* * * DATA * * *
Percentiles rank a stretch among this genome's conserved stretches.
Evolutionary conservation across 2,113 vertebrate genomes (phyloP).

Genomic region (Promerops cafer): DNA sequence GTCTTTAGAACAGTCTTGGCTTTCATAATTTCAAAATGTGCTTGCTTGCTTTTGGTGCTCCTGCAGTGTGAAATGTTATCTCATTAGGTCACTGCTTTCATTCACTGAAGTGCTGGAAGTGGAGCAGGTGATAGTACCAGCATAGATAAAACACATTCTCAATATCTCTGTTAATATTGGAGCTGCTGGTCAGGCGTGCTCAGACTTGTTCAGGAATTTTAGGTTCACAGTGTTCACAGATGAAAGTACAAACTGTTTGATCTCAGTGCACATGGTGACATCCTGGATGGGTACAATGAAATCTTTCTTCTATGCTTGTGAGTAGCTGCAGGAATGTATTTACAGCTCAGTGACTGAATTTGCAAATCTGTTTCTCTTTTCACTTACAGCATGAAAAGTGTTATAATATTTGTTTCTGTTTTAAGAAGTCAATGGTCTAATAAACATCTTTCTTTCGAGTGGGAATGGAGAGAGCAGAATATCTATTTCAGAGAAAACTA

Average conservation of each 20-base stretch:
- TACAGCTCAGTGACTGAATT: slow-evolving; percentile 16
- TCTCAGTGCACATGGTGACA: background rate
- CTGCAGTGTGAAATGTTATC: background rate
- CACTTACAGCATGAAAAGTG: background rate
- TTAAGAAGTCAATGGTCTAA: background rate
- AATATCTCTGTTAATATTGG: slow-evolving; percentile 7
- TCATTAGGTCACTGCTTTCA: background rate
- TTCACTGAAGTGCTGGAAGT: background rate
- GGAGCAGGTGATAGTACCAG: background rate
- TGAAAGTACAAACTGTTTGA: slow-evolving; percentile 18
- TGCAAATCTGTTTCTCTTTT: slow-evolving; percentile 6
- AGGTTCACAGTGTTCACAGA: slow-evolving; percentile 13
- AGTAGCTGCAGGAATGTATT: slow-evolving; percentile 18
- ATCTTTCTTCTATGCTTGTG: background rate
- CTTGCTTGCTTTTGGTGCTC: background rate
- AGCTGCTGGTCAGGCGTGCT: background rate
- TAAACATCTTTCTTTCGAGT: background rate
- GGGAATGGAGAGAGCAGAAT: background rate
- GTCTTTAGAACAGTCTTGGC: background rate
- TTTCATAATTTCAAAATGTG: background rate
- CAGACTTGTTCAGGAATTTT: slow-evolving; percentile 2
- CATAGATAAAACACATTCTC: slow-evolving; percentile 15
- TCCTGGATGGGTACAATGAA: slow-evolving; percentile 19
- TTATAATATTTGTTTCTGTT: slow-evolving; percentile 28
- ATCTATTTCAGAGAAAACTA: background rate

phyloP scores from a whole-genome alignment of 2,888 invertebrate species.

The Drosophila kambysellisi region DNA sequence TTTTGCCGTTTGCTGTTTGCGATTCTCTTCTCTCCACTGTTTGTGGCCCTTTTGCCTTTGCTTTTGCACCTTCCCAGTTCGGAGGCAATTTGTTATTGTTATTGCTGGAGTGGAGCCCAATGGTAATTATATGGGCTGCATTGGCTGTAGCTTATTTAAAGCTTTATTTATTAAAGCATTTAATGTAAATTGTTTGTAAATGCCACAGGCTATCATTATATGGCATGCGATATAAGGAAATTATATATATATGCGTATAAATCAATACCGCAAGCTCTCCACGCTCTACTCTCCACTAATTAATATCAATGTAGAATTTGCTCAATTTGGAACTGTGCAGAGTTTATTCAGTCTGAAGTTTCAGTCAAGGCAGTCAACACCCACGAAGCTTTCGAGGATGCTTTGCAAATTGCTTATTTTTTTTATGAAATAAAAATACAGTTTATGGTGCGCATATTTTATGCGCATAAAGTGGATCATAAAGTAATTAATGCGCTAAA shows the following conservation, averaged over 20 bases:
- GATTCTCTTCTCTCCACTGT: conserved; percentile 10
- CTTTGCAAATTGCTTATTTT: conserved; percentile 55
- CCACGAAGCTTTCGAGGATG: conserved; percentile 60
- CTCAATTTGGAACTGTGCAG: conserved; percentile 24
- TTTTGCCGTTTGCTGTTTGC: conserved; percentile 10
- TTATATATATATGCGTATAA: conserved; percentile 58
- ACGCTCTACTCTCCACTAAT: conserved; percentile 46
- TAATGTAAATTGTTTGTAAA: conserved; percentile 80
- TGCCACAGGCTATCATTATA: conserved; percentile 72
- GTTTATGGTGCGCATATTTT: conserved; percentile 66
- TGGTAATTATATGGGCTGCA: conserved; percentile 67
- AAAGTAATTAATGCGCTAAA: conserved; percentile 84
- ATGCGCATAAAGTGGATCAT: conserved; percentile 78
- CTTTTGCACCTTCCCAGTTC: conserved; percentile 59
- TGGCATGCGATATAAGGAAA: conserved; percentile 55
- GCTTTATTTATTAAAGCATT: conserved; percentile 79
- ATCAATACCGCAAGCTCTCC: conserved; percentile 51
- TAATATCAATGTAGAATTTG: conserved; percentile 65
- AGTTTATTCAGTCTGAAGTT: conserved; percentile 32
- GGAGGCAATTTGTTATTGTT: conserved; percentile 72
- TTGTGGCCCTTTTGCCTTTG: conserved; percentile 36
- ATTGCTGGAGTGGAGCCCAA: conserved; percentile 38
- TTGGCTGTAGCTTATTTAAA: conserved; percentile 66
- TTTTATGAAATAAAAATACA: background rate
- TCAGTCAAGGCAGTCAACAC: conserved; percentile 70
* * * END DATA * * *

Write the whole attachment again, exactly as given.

Percentiles rank a stretch among this genome's conserved stretches.
Evolutionary conservation across 2,113 vertebrate genomes (phyloP).

Genomic region (Promerops cafer): DNA sequence GTCTTTAGAACAGTCTTGGCTTTCATAATTTCAAAATGTGCTTGCTTGCTTTTGGTGCTCCTGCAGTGTGAAATGTTATCTCATTAGGTCACTGCTTTCATTCACTGAAGTGCTGGAAGTGGAGCAGGTGATAGTACCAGCATAGATAAAACACATTCTCAATATCTCTGTTAATATTGGAGCTGCTGGTCAGGCGTGCTCAGACTTGTTCAGGAATTTTAGGTTCACAGTGTTCACAGATGAAAGTACAAACTGTTTGATCTCAGTGCACATGGTGACATCCTGGATGGGTACAATGAAATCTTTCTTCTATGCTTGTGAGTAGCTGCAGGAATGTATTTACAGCTCAGTGACTGAATTTGCAAATCTGTTTCTCTTTTCACTTACAGCATGAAAAGTGTTATAATATTTGTTTCTGTTTTAAGAAGTCAATGGTCTAATAAACATCTTTCTTTCGAGTGGGAATGGAGAGAGCAGAATATCTATTTCAGAGAAAACTA

Average conservation of each 20-base stretch:
- TACAGCTCAGTGACTGAATT: slow-evolving; percentile 16
- TCTCAGTGCACATGGTGACA: background rate
- CTGCAGTGTGAAATGTTATC: background rate
- CACTTACAGCATGAAAAGTG: background rate
- TTAAGAAGTCAATGGTCTAA: background rate
- AATATCTCTGTTAATATTGG: slow-evolving; percentile 7
- TCATTAGGTCACTGCTTTCA: background rate
- TTCACTGAAGTGCTGGAAGT: background rate
- GGAGCAGGTGATAGTACCAG: background rate
- TGAAAGTACAAACTGTTTGA: slow-evolving; percentile 18
- TGCAAATCTGTTTCTCTTTT: slow-evolving; percentile 6
- AGGTTCACAGTGTTCACAGA: slow-evolving; percentile 13
- AGTAGCTGCAGGAATGTATT: slow-evolving; percentile 18
- ATCTTTCTTCTATGCTTGTG: background rate
- CTTGCTTGCTTTTGGTGCTC: background rate
- AGCTGCTGGTCAGGCGTGCT: background rate
- TAAACATCTTTCTTTCGAGT: background rate
- GGGAATGGAGAGAGCAGAAT: background rate
- GTCTTTAGAACAGTCTTGGC: background rate
- TTTCATAATTTCAAAATGTG: background rate
- CAGACTTGTTCAGGAATTTT: slow-evolving; percentile 2
- CATAGATAAAACACATTCTC: slow-evolving; percentile 15
- TCCTGGATGGGTACAATGAA: slow-evolving; percentile 19
- TTATAATATTTGTTTCTGTT: slow-evolving; percentile 28
- ATCTATTTCAGAGAAAACTA: background rate

phyloP scores from a whole-genome alignment of 2,888 invertebrate species.

The Drosophila kambysellisi region DNA sequence TTTTGCCGTTTGCTGTTTGCGATTCTCTTCTCTCCACTGTTTGTGGCCCTTTTGCCTTTGCTTTTGCACCTTCCCAGTTCGGAGGCAATTTGTTATTGTTATTGCTGGAGTGGAGCCCAATGGTAATTATATGGGCTGCATTGGCTGTAGCTTATTTAAAGCTTTATTTATTAAAGCATTTAATGTAAATTGTTTGTAAATGCCACAGGCTATCATTATATGGCATGCGATATAAGGAAATTATATATATATGCGTATAAATCAATACCGCAAGCTCTCCACGCTCTACTCTCCACTAATTAATATCAATGTAGAATTTGCTCAATTTGGAACTGTGCAGAGTTTATTCAGTCTGAAGTTTCAGTCAAGGCAGTCAACACCCACGAAGCTTTCGAGGATGCTTTGCAAATTGCTTATTTTTTTTATGAAATAAAAATACAGTTTATGGTGCGCATATTTTATGCGCATAAAGTGGATCATAAAGTAATTAATGCGCTAAA shows the following conservation, averaged over 20 bases:
- GATTCTCTTCTCTCCACTGT: conserved; percentile 10
- CTTTGCAAATTGCTTATTTT: conserved; percentile 55
- CCACGAAGCTTTCGAGGATG: conserved; percentile 60
- CTCAATTTGGAACTGTGCAG: conserved; percentile 24
- TTTTGCCGTTTGCTGTTTGC: conserved; percentile 10
- TTATATATATATGCGTATAA: conserved; percentile 58
- ACGCTCTACTCTCCACTAAT: conserved; percentile 46
- TAATGTAAATTGTTTGTAAA: conserved; percentile 80
- TGCCACAGGCTATCATTATA: conserved; percentile 72
- GTTTATGGTGCGCATATTTT: conserved; percentile 66
- TGGTAATTATATGGGCTGCA: conserved; percentile 67
- AAAGTAATTAATGCGCTAAA: conserved; percentile 84
- ATGCGCATAAAGTGGATCAT: conserved; percentile 78
- CTTTTGCACCTTCCCAGTTC: conserved; percentile 59
- TGGCATGCGATATAAGGAAA: conserved; percentile 55
- GCTTTATTTATTAAAGCATT: conserved; percentile 79
- ATCAATACCGCAAGCTCTCC: conserved; percentile 51
- TAATATCAATGTAGAATTTG: conserved; percentile 65
- AGTTTATTCAGTCTGAAGTT: conserved; percentile 32
- GGAGGCAATTTGTTATTGTT: conserved; percentile 72
- TTGTGGCCCTTTTGCCTTTG: conserved; percentile 36
- ATTGCTGGAGTGGAGCCCAA: conserved; percentile 38
- TTGGCTGTAGCTTATTTAAA: conserved; percentile 66
- TTTTATGAAATAAAAATACA: background rate
- TCAGTCAAGGCAGTCAACAC: conserved; percentile 70